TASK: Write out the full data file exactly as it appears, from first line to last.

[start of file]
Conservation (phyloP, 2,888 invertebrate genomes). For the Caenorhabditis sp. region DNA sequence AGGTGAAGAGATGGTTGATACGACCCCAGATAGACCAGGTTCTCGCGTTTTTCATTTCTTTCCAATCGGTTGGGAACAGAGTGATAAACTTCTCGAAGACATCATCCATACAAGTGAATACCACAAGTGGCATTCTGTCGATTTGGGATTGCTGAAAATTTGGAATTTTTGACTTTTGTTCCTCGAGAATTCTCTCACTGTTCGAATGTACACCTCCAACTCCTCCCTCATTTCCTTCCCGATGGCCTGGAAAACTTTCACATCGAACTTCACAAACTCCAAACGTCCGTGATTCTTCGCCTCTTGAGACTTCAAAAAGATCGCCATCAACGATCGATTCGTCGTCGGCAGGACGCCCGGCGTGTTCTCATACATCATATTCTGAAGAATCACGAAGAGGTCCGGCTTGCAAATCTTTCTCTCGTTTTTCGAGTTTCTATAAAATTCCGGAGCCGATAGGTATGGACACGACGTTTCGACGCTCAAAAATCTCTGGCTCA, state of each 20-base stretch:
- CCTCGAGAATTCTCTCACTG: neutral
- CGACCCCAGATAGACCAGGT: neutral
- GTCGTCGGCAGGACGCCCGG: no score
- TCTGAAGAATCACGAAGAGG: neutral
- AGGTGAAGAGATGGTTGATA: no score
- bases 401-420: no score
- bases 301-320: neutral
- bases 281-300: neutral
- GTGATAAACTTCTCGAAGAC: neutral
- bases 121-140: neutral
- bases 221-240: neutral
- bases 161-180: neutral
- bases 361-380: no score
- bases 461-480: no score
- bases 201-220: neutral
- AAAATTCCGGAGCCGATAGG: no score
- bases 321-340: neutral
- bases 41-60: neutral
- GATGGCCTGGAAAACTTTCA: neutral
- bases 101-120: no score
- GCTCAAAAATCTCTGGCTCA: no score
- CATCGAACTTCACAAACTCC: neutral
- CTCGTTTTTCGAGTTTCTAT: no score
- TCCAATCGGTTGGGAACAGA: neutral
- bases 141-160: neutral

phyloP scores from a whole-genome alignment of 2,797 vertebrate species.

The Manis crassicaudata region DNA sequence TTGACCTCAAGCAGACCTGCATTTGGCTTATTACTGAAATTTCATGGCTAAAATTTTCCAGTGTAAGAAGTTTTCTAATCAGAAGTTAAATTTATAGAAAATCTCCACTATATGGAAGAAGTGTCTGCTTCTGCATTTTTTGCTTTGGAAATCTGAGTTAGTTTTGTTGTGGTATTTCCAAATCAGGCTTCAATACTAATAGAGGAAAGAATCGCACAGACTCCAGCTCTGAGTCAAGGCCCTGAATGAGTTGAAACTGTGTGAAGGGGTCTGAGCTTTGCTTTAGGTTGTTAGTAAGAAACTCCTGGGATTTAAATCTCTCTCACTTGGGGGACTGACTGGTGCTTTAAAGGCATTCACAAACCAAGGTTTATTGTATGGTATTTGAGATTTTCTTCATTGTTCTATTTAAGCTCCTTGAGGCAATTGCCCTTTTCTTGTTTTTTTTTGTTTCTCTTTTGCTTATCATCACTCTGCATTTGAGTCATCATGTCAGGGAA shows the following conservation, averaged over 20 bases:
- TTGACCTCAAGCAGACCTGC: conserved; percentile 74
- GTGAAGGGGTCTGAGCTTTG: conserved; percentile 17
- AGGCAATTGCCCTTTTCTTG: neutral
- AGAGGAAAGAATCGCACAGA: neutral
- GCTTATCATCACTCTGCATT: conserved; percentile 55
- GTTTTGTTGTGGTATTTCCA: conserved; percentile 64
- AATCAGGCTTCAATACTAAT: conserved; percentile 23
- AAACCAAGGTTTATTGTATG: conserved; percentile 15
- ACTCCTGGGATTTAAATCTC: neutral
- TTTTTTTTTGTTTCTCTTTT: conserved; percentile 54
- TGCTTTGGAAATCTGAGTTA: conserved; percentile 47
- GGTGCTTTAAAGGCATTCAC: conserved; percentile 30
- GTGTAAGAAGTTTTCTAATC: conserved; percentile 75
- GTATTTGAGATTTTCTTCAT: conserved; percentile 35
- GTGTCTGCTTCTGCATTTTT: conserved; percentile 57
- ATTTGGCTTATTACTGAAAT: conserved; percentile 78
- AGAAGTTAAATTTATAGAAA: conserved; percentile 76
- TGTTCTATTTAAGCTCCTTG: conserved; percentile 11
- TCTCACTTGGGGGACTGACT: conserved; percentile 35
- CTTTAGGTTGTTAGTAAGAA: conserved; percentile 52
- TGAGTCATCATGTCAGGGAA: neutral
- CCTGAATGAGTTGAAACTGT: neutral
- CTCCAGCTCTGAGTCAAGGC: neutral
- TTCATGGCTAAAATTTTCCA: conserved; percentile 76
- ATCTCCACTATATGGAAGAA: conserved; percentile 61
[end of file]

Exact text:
Conservation (phyloP, 2,888 invertebrate genomes). For the Caenorhabditis sp. region DNA sequence AGGTGAAGAGATGGTTGATACGACCCCAGATAGACCAGGTTCTCGCGTTTTTCATTTCTTTCCAATCGGTTGGGAACAGAGTGATAAACTTCTCGAAGACATCATCCATACAAGTGAATACCACAAGTGGCATTCTGTCGATTTGGGATTGCTGAAAATTTGGAATTTTTGACTTTTGTTCCTCGAGAATTCTCTCACTGTTCGAATGTACACCTCCAACTCCTCCCTCATTTCCTTCCCGATGGCCTGGAAAACTTTCACATCGAACTTCACAAACTCCAAACGTCCGTGATTCTTCGCCTCTTGAGACTTCAAAAAGATCGCCATCAACGATCGATTCGTCGTCGGCAGGACGCCCGGCGTGTTCTCATACATCATATTCTGAAGAATCACGAAGAGGTCCGGCTTGCAAATCTTTCTCTCGTTTTTCGAGTTTCTATAAAATTCCGGAGCCGATAGGTATGGACACGACGTTTCGACGCTCAAAAATCTCTGGCTCA, state of each 20-base stretch:
- CCTCGAGAATTCTCTCACTG: neutral
- CGACCCCAGATAGACCAGGT: neutral
- GTCGTCGGCAGGACGCCCGG: no score
- TCTGAAGAATCACGAAGAGG: neutral
- AGGTGAAGAGATGGTTGATA: no score
- bases 401-420: no score
- bases 301-320: neutral
- bases 281-300: neutral
- GTGATAAACTTCTCGAAGAC: neutral
- bases 121-140: neutral
- bases 221-240: neutral
- bases 161-180: neutral
- bases 361-380: no score
- bases 461-480: no score
- bases 201-220: neutral
- AAAATTCCGGAGCCGATAGG: no score
- bases 321-340: neutral
- bases 41-60: neutral
- GATGGCCTGGAAAACTTTCA: neutral
- bases 101-120: no score
- GCTCAAAAATCTCTGGCTCA: no score
- CATCGAACTTCACAAACTCC: neutral
- CTCGTTTTTCGAGTTTCTAT: no score
- TCCAATCGGTTGGGAACAGA: neutral
- bases 141-160: neutral

phyloP scores from a whole-genome alignment of 2,797 vertebrate species.

The Manis crassicaudata region DNA sequence TTGACCTCAAGCAGACCTGCATTTGGCTTATTACTGAAATTTCATGGCTAAAATTTTCCAGTGTAAGAAGTTTTCTAATCAGAAGTTAAATTTATAGAAAATCTCCACTATATGGAAGAAGTGTCTGCTTCTGCATTTTTTGCTTTGGAAATCTGAGTTAGTTTTGTTGTGGTATTTCCAAATCAGGCTTCAATACTAATAGAGGAAAGAATCGCACAGACTCCAGCTCTGAGTCAAGGCCCTGAATGAGTTGAAACTGTGTGAAGGGGTCTGAGCTTTGCTTTAGGTTGTTAGTAAGAAACTCCTGGGATTTAAATCTCTCTCACTTGGGGGACTGACTGGTGCTTTAAAGGCATTCACAAACCAAGGTTTATTGTATGGTATTTGAGATTTTCTTCATTGTTCTATTTAAGCTCCTTGAGGCAATTGCCCTTTTCTTGTTTTTTTTTGTTTCTCTTTTGCTTATCATCACTCTGCATTTGAGTCATCATGTCAGGGAA shows the following conservation, averaged over 20 bases:
- TTGACCTCAAGCAGACCTGC: conserved; percentile 74
- GTGAAGGGGTCTGAGCTTTG: conserved; percentile 17
- AGGCAATTGCCCTTTTCTTG: neutral
- AGAGGAAAGAATCGCACAGA: neutral
- GCTTATCATCACTCTGCATT: conserved; percentile 55
- GTTTTGTTGTGGTATTTCCA: conserved; percentile 64
- AATCAGGCTTCAATACTAAT: conserved; percentile 23
- AAACCAAGGTTTATTGTATG: conserved; percentile 15
- ACTCCTGGGATTTAAATCTC: neutral
- TTTTTTTTTGTTTCTCTTTT: conserved; percentile 54
- TGCTTTGGAAATCTGAGTTA: conserved; percentile 47
- GGTGCTTTAAAGGCATTCAC: conserved; percentile 30
- GTGTAAGAAGTTTTCTAATC: conserved; percentile 75
- GTATTTGAGATTTTCTTCAT: conserved; percentile 35
- GTGTCTGCTTCTGCATTTTT: conserved; percentile 57
- ATTTGGCTTATTACTGAAAT: conserved; percentile 78
- AGAAGTTAAATTTATAGAAA: conserved; percentile 76
- TGTTCTATTTAAGCTCCTTG: conserved; percentile 11
- TCTCACTTGGGGGACTGACT: conserved; percentile 35
- CTTTAGGTTGTTAGTAAGAA: conserved; percentile 52
- TGAGTCATCATGTCAGGGAA: neutral
- CCTGAATGAGTTGAAACTGT: neutral
- CTCCAGCTCTGAGTCAAGGC: neutral
- TTCATGGCTAAAATTTTCCA: conserved; percentile 76
- ATCTCCACTATATGGAAGAA: conserved; percentile 61